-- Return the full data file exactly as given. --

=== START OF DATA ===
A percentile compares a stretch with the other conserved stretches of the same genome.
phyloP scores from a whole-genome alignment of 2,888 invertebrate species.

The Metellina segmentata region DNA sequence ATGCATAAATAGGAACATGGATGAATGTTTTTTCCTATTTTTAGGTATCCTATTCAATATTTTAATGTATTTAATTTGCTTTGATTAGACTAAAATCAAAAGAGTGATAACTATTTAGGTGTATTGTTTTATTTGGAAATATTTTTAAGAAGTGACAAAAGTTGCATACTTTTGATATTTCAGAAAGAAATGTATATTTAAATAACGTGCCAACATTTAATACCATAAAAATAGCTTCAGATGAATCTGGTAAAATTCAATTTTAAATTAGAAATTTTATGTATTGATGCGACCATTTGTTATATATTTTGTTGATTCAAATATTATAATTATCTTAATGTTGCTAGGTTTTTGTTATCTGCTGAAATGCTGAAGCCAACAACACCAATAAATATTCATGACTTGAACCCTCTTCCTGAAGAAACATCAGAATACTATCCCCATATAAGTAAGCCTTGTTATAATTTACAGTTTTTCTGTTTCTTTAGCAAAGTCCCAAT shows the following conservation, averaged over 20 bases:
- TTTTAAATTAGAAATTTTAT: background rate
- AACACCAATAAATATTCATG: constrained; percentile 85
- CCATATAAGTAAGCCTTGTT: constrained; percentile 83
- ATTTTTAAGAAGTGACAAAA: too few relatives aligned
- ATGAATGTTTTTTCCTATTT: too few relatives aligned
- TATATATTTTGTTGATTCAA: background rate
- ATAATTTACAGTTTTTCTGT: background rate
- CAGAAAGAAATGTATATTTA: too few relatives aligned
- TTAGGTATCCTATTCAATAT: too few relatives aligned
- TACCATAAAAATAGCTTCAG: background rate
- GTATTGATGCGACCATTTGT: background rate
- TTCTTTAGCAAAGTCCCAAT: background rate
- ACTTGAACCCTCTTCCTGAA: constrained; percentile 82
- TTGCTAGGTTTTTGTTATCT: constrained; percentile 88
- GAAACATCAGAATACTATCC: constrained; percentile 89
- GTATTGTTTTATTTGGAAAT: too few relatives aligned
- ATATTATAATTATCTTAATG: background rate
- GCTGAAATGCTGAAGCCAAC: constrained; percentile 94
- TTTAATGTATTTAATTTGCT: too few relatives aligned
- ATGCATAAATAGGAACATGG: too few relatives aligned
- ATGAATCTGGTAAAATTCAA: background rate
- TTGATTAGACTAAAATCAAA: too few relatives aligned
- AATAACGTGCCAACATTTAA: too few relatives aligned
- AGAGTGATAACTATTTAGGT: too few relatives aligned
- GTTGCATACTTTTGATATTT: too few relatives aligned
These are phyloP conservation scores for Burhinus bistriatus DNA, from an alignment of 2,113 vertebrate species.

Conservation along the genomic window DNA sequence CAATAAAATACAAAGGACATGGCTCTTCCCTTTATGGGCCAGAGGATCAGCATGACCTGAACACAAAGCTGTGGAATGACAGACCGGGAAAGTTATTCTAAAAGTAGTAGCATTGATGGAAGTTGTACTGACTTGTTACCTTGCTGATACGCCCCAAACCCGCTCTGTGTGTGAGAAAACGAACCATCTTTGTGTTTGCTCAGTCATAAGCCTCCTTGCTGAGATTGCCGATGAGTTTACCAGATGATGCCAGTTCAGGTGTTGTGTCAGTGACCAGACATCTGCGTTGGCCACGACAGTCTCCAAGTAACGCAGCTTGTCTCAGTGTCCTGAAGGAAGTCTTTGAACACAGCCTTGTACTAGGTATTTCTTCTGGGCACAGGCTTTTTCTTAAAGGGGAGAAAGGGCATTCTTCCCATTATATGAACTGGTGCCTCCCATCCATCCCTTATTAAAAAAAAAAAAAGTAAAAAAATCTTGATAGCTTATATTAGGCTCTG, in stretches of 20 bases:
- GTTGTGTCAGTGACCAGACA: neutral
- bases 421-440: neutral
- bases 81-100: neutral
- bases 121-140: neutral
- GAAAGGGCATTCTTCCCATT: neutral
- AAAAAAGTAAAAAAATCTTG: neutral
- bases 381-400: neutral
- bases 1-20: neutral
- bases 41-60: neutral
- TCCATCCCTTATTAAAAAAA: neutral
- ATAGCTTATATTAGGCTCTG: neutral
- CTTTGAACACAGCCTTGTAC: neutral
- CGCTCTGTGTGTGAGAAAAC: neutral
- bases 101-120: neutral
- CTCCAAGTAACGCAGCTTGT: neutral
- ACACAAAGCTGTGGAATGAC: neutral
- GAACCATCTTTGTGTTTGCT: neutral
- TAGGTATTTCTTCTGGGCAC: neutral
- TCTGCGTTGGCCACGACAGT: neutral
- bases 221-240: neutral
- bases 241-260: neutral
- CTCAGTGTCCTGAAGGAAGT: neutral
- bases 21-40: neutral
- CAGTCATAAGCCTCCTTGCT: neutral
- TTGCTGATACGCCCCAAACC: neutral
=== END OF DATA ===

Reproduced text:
A percentile compares a stretch with the other conserved stretches of the same genome.
phyloP scores from a whole-genome alignment of 2,888 invertebrate species.

The Metellina segmentata region DNA sequence ATGCATAAATAGGAACATGGATGAATGTTTTTTCCTATTTTTAGGTATCCTATTCAATATTTTAATGTATTTAATTTGCTTTGATTAGACTAAAATCAAAAGAGTGATAACTATTTAGGTGTATTGTTTTATTTGGAAATATTTTTAAGAAGTGACAAAAGTTGCATACTTTTGATATTTCAGAAAGAAATGTATATTTAAATAACGTGCCAACATTTAATACCATAAAAATAGCTTCAGATGAATCTGGTAAAATTCAATTTTAAATTAGAAATTTTATGTATTGATGCGACCATTTGTTATATATTTTGTTGATTCAAATATTATAATTATCTTAATGTTGCTAGGTTTTTGTTATCTGCTGAAATGCTGAAGCCAACAACACCAATAAATATTCATGACTTGAACCCTCTTCCTGAAGAAACATCAGAATACTATCCCCATATAAGTAAGCCTTGTTATAATTTACAGTTTTTCTGTTTCTTTAGCAAAGTCCCAAT shows the following conservation, averaged over 20 bases:
- TTTTAAATTAGAAATTTTAT: background rate
- AACACCAATAAATATTCATG: constrained; percentile 85
- CCATATAAGTAAGCCTTGTT: constrained; percentile 83
- ATTTTTAAGAAGTGACAAAA: too few relatives aligned
- ATGAATGTTTTTTCCTATTT: too few relatives aligned
- TATATATTTTGTTGATTCAA: background rate
- ATAATTTACAGTTTTTCTGT: background rate
- CAGAAAGAAATGTATATTTA: too few relatives aligned
- TTAGGTATCCTATTCAATAT: too few relatives aligned
- TACCATAAAAATAGCTTCAG: background rate
- GTATTGATGCGACCATTTGT: background rate
- TTCTTTAGCAAAGTCCCAAT: background rate
- ACTTGAACCCTCTTCCTGAA: constrained; percentile 82
- TTGCTAGGTTTTTGTTATCT: constrained; percentile 88
- GAAACATCAGAATACTATCC: constrained; percentile 89
- GTATTGTTTTATTTGGAAAT: too few relatives aligned
- ATATTATAATTATCTTAATG: background rate
- GCTGAAATGCTGAAGCCAAC: constrained; percentile 94
- TTTAATGTATTTAATTTGCT: too few relatives aligned
- ATGCATAAATAGGAACATGG: too few relatives aligned
- ATGAATCTGGTAAAATTCAA: background rate
- TTGATTAGACTAAAATCAAA: too few relatives aligned
- AATAACGTGCCAACATTTAA: too few relatives aligned
- AGAGTGATAACTATTTAGGT: too few relatives aligned
- GTTGCATACTTTTGATATTT: too few relatives aligned
These are phyloP conservation scores for Burhinus bistriatus DNA, from an alignment of 2,113 vertebrate species.

Conservation along the genomic window DNA sequence CAATAAAATACAAAGGACATGGCTCTTCCCTTTATGGGCCAGAGGATCAGCATGACCTGAACACAAAGCTGTGGAATGACAGACCGGGAAAGTTATTCTAAAAGTAGTAGCATTGATGGAAGTTGTACTGACTTGTTACCTTGCTGATACGCCCCAAACCCGCTCTGTGTGTGAGAAAACGAACCATCTTTGTGTTTGCTCAGTCATAAGCCTCCTTGCTGAGATTGCCGATGAGTTTACCAGATGATGCCAGTTCAGGTGTTGTGTCAGTGACCAGACATCTGCGTTGGCCACGACAGTCTCCAAGTAACGCAGCTTGTCTCAGTGTCCTGAAGGAAGTCTTTGAACACAGCCTTGTACTAGGTATTTCTTCTGGGCACAGGCTTTTTCTTAAAGGGGAGAAAGGGCATTCTTCCCATTATATGAACTGGTGCCTCCCATCCATCCCTTATTAAAAAAAAAAAAAGTAAAAAAATCTTGATAGCTTATATTAGGCTCTG, in stretches of 20 bases:
- GTTGTGTCAGTGACCAGACA: neutral
- bases 421-440: neutral
- bases 81-100: neutral
- bases 121-140: neutral
- GAAAGGGCATTCTTCCCATT: neutral
- AAAAAAGTAAAAAAATCTTG: neutral
- bases 381-400: neutral
- bases 1-20: neutral
- bases 41-60: neutral
- TCCATCCCTTATTAAAAAAA: neutral
- ATAGCTTATATTAGGCTCTG: neutral
- CTTTGAACACAGCCTTGTAC: neutral
- CGCTCTGTGTGTGAGAAAAC: neutral
- bases 101-120: neutral
- CTCCAAGTAACGCAGCTTGT: neutral
- ACACAAAGCTGTGGAATGAC: neutral
- GAACCATCTTTGTGTTTGCT: neutral
- TAGGTATTTCTTCTGGGCAC: neutral
- TCTGCGTTGGCCACGACAGT: neutral
- bases 221-240: neutral
- bases 241-260: neutral
- CTCAGTGTCCTGAAGGAAGT: neutral
- bases 21-40: neutral
- CAGTCATAAGCCTCCTTGCT: neutral
- TTGCTGATACGCCCCAAACC: neutral